October 03, 2013

Deep Dungeon III - End Game

Much like that drunk uncle that shows up during the holidays, DDIII is amusing at first but becomes extremely annoying before the visit is even half over.  Since this game was on cartridge this time instead of disks, there's lots of space for more levels and more empty rooms.  It just keeps going and going.  At one point, the corridors-and-room layout is set aside for a vast cavern with broken, asymmetrical walls.  While it was a nice change from the ordinary, it also made mapping a whole lot slower and that's not what this game needs; fifty percent of the gameplay is already just making maps.  Even the encounter rate seemed to slow down on these levels, like even the monsters knew there was little reason to be down there.  The rare weapon drops I mentioned last time also stopped.  It's like the game just kinda gave up, which I can sympathize with since I also felt like doing the same.  But I'm getting ahead of myself here.  Let's pick up from where I left off last time, which was around the halfway point.  The ball of light gained from Barzas had granted me access to the next set of dungeons but the fights were too hard so I had to grind for awhile.

Hey, YOU try taking on giant-riding
vampires and see how well you do.

Grinding is a must since the difficulty of the fights are so strongly tied to the actual numerical value of the character's level.  What I mean by this is that the Attack, Armor, Strength, Agility and Luck stats that one would expect to drive combat results are far less important than the number of the character's level.  A single level gain can make previously impossible fights completely manageable.  I noticed this in the other two DDs as well but it is much more pronounced here in part three.  Maybe I'm just completely out to lunch here but I think that's unlikely since I don't even eat lunches (I'm more of a brunch kinda guy).  Anywho, to grind efficiently I needed to climb back up to the top of tower where I had faced Barzas.  This could have been more of a pain except that, for all its emptiness, the dungeon levels are very well designed.  There is always a shortcut of some type to allow the characters quick and hassle-free access to previous levels.  Since random encounters on particular levels stop after the characters get too powerful, I could only grind on the static encounters (static not only in location but also monster type).  The level I chose had a nice arrangement of densely packed statics arranged in a circular manner so that I could quickly change levels when I needed to repopulate the statics.  All of these fights were with the same two types of monsters, Lizardmen and Death Eyes.  Death Eyes have a habit of paralyzing a character which is no big deal since my one and only priest, Boloz, is more than capable of curing it.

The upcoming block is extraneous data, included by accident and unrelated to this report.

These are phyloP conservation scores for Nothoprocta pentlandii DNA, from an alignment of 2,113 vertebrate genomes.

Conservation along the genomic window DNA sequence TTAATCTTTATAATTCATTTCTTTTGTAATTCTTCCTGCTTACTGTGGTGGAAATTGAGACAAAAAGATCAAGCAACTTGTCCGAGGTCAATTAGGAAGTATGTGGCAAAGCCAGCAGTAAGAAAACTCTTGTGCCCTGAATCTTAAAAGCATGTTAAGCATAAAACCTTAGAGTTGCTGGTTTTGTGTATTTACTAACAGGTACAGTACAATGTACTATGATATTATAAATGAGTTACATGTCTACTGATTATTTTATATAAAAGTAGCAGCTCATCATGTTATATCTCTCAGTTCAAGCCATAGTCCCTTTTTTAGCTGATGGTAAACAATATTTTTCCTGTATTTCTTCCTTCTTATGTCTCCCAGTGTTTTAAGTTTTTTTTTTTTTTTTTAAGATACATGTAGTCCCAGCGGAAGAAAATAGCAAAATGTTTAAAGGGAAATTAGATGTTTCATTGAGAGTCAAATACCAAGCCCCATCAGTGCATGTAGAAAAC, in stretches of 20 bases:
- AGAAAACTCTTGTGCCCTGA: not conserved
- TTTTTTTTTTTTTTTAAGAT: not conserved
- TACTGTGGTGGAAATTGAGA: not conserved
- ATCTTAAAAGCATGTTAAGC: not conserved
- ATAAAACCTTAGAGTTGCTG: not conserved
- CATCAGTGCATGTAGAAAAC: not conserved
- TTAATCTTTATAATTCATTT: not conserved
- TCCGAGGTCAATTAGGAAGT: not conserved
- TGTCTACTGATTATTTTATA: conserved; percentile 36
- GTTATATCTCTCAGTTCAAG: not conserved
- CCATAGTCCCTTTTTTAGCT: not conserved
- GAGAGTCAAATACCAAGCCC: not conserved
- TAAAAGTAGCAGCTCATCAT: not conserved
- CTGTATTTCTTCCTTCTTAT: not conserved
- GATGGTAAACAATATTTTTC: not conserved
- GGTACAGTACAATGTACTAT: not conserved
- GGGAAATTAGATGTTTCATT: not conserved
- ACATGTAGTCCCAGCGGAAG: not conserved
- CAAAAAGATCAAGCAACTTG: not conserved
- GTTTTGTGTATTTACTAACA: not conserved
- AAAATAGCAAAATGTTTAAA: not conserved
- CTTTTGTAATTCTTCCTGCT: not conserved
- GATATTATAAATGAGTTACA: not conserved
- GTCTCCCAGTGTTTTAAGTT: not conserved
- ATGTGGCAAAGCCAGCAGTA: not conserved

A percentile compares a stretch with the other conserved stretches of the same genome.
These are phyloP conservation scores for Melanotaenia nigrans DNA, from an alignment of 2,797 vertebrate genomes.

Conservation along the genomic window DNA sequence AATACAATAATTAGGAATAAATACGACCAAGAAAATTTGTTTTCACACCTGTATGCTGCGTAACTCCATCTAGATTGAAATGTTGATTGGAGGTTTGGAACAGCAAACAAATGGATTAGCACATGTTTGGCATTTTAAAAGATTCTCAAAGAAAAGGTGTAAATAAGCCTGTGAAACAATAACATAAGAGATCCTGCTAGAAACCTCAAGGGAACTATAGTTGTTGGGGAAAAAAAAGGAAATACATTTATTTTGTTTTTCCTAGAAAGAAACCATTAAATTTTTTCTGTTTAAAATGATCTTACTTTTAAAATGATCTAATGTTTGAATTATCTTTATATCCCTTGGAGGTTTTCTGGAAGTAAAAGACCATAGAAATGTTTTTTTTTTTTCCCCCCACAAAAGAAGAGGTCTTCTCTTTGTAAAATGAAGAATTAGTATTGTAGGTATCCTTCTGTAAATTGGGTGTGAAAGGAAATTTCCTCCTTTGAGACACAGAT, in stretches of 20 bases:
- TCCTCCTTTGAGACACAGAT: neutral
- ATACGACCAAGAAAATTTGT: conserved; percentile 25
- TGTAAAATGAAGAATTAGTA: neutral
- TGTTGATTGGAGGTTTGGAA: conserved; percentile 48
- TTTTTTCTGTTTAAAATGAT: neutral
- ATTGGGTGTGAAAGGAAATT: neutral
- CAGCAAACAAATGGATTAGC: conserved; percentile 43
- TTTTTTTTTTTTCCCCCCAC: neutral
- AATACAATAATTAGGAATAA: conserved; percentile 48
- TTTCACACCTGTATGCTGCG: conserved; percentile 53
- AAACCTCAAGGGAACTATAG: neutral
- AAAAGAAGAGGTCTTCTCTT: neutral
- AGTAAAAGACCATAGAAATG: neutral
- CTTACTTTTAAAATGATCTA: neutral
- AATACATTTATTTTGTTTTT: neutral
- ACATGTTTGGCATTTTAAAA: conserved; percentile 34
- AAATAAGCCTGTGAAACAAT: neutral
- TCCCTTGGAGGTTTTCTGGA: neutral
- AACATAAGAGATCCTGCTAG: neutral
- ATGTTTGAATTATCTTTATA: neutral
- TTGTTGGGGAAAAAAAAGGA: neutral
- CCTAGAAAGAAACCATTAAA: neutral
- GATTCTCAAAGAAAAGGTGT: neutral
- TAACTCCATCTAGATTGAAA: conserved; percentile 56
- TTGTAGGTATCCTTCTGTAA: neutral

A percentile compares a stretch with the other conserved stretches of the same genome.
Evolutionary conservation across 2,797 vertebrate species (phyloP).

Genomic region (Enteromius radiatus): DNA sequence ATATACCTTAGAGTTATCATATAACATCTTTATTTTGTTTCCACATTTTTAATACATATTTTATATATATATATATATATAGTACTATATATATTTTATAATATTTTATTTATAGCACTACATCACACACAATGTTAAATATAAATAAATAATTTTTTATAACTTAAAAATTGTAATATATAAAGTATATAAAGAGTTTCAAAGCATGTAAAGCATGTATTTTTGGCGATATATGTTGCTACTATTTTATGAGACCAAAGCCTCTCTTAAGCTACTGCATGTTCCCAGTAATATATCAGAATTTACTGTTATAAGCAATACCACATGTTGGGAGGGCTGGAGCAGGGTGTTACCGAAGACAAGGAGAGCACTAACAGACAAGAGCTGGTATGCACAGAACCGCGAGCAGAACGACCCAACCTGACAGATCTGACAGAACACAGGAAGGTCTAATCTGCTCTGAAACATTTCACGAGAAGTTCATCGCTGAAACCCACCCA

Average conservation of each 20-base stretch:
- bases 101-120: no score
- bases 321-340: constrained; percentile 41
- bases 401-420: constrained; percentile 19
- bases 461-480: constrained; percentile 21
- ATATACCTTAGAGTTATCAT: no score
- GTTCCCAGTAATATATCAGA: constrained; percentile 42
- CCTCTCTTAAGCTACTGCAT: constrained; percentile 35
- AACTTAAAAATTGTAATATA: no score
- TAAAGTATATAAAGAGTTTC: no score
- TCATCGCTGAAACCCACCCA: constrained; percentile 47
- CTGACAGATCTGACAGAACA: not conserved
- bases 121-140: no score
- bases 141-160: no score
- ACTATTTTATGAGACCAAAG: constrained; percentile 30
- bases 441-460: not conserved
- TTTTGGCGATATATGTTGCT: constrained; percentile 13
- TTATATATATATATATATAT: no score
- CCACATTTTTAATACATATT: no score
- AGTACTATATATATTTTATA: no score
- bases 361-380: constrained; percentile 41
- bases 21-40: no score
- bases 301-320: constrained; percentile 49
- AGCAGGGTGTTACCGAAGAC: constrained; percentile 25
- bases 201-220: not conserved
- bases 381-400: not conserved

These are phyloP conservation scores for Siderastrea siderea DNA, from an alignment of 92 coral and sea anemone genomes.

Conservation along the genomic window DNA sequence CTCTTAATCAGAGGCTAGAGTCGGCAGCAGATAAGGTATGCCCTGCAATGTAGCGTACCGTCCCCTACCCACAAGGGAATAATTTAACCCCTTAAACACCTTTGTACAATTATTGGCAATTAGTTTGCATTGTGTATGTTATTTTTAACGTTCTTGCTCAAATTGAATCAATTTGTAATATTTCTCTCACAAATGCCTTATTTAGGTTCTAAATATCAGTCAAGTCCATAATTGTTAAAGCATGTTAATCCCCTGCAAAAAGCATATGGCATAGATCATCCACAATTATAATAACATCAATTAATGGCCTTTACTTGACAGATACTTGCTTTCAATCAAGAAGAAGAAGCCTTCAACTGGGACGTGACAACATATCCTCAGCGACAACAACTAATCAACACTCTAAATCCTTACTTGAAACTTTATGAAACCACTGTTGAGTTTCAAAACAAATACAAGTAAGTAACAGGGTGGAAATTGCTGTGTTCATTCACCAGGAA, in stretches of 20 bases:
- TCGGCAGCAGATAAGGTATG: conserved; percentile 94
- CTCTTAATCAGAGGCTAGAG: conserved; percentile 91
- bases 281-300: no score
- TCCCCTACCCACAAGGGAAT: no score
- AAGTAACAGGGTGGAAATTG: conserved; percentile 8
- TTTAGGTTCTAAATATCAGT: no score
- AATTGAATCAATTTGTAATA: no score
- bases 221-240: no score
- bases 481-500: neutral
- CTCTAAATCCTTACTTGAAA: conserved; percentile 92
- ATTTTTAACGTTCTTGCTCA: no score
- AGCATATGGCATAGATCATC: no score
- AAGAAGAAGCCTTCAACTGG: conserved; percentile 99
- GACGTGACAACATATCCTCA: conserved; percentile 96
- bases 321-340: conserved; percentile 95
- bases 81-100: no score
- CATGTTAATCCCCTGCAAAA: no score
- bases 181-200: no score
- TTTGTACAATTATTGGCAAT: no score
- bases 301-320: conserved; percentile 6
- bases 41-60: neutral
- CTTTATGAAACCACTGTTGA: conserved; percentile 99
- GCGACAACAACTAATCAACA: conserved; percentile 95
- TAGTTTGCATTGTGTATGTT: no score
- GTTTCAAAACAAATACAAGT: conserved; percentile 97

Shen will take a deep breath, roll his eyes, and
consider having a party with three hunters.

While the other characters would rarely make eye contact with the Death Eyes, Boloz had more paralyzers than a bar skank on ladies night.  This meant climbing all the way back down to the town to sleep it off.  More than once Boloz got zapped in the very first fight and never was I more thankful for the shortcut.  Of course, in true Nung fashion, I later discovered that one of the items I could buy would cured paralysis.  After buying a couple of said items, I never encountered another paralyzing creature again.  Of course.  "Why didn't I just pick a different level with a different set of monsters?", you may be asking.  That's a very good question and deserves a proper answer.